Dozens of midnight basketball leagues exist across the country today. But the evidence that the leagues help deter crime is mixed, said Volkan Topalli, a criminal justice professor at Georgia State University’s Andrew Young School of Policy Studies.

“It’s one of those programs that seems to make good sense, but actually doesn’t have much of an effect,” he said. “The problem is that the program only really attracts kids who want to play basketball at midnight. And so you select yourself a population of individuals who are probably not troublemakers to begin with.

One of the best things a program like Midnight Basketball does is bring people together to help create a community where people know and care about each other, Topalli said.

“It has value in the sense that it can produce, you know, community effectiveness, for example,” he said. “So if it brings communities together, you get young people playing on the basketball courts, you get people from the neighborhood to come and watch – it kind of strengthens neighborhood bonds and creates a kind of social atmosphere that can have long-term … effects on crime reduction.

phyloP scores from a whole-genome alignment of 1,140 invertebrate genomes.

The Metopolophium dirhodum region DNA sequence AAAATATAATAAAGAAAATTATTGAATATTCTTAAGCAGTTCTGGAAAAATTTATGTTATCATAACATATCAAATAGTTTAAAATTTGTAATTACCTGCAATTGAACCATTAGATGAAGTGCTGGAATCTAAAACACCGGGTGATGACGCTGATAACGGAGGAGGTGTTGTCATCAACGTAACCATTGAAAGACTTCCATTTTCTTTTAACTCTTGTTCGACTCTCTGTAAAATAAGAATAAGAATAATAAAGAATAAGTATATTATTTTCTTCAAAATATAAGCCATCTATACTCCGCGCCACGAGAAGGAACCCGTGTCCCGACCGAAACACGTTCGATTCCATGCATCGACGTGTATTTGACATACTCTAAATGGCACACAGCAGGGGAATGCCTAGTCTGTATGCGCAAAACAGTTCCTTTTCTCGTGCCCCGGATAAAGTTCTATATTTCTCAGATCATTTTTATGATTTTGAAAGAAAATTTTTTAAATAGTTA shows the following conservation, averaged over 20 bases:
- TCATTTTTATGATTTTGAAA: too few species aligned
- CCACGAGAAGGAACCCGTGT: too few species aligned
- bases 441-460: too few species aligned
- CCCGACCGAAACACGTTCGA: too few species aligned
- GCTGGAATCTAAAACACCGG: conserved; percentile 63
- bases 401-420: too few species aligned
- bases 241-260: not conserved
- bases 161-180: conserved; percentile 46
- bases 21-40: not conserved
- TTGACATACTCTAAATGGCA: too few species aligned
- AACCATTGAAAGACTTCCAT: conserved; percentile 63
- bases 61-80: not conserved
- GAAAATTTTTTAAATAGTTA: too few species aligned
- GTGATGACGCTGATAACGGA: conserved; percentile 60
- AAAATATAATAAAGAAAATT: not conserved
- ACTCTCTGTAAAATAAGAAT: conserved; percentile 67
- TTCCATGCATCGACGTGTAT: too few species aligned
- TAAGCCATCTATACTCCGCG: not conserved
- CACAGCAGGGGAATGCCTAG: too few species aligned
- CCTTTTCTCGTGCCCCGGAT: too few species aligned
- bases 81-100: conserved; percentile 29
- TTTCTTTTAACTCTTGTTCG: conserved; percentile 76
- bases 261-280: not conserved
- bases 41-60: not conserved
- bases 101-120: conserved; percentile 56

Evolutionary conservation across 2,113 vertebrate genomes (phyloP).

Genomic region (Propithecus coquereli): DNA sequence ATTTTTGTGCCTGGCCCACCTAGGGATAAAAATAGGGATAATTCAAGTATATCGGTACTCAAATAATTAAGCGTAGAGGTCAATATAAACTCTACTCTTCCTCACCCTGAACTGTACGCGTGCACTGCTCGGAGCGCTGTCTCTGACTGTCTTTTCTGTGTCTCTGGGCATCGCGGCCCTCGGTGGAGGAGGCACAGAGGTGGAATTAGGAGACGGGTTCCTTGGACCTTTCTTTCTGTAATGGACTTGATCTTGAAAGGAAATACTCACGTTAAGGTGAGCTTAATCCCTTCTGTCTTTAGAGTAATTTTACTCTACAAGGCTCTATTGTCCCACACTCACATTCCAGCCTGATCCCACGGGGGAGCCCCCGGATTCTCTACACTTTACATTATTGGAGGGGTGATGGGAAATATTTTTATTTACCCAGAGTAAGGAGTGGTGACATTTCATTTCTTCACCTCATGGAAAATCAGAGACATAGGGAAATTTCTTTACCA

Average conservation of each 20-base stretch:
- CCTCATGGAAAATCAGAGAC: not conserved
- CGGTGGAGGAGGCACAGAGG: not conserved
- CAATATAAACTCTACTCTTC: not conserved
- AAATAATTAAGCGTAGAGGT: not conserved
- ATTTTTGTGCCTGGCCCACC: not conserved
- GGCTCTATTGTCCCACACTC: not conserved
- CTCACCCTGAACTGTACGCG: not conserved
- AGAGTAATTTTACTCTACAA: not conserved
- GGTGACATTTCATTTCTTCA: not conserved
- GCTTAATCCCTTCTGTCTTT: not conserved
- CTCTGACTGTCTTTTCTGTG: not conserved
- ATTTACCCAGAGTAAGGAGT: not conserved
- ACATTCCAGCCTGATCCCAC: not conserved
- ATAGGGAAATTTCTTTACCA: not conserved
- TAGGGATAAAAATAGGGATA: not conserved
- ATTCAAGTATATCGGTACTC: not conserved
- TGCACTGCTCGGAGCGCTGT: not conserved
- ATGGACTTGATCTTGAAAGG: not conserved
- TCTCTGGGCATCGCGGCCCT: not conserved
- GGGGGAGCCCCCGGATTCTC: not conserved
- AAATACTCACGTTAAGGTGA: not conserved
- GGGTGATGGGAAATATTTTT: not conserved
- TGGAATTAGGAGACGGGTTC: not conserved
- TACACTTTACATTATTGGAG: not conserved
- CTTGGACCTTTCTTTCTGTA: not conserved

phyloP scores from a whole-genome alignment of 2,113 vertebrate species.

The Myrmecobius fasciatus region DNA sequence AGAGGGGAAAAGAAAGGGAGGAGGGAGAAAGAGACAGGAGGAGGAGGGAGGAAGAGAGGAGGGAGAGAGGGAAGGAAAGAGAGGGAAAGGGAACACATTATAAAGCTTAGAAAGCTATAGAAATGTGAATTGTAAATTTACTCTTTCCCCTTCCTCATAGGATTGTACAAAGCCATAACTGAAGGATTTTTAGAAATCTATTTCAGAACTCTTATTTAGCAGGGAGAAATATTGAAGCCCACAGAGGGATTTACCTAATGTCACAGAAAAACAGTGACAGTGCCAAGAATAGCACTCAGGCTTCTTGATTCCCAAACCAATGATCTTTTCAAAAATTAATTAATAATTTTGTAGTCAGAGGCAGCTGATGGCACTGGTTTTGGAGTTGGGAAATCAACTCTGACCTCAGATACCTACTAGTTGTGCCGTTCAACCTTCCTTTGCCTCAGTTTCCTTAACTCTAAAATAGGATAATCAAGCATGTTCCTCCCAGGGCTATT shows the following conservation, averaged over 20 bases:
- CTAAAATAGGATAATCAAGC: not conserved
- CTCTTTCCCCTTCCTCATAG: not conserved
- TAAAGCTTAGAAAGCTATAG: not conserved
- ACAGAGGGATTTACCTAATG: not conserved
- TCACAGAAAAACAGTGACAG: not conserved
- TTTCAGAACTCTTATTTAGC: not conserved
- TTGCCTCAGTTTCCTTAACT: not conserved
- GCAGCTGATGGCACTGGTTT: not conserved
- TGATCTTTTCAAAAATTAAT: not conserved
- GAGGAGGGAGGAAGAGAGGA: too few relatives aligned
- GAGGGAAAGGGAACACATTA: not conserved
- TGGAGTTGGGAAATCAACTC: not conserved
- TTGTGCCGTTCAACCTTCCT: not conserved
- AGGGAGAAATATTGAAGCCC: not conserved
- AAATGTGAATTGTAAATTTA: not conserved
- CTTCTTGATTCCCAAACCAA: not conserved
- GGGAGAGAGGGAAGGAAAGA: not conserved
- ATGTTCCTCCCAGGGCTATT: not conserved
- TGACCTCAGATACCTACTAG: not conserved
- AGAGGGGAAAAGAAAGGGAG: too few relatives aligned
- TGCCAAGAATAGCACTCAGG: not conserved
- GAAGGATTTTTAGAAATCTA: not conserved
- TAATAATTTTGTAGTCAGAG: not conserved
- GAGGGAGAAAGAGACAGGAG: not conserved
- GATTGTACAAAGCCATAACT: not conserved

In an interview, Mayor Dickens said Midnight Basketball is a tool to teach young men how to resolve conflict without violence. And he emphasizes its importance in building community. These are key steps to ending the violence, he said.

“It’s about crime prevention and avoidance,” he said.

Rather than seeing someone as an adversary, young men can learn to see others as friendly competition on the court and never get into a violent altercation, he said.

“It’s about training here while they play the game and others watch,” he said.

“They learn to compete without conflict, and they also see their families and community come together and see each other in a nice environment,” he said. “It’s about creating community, but also about providing opportunity.”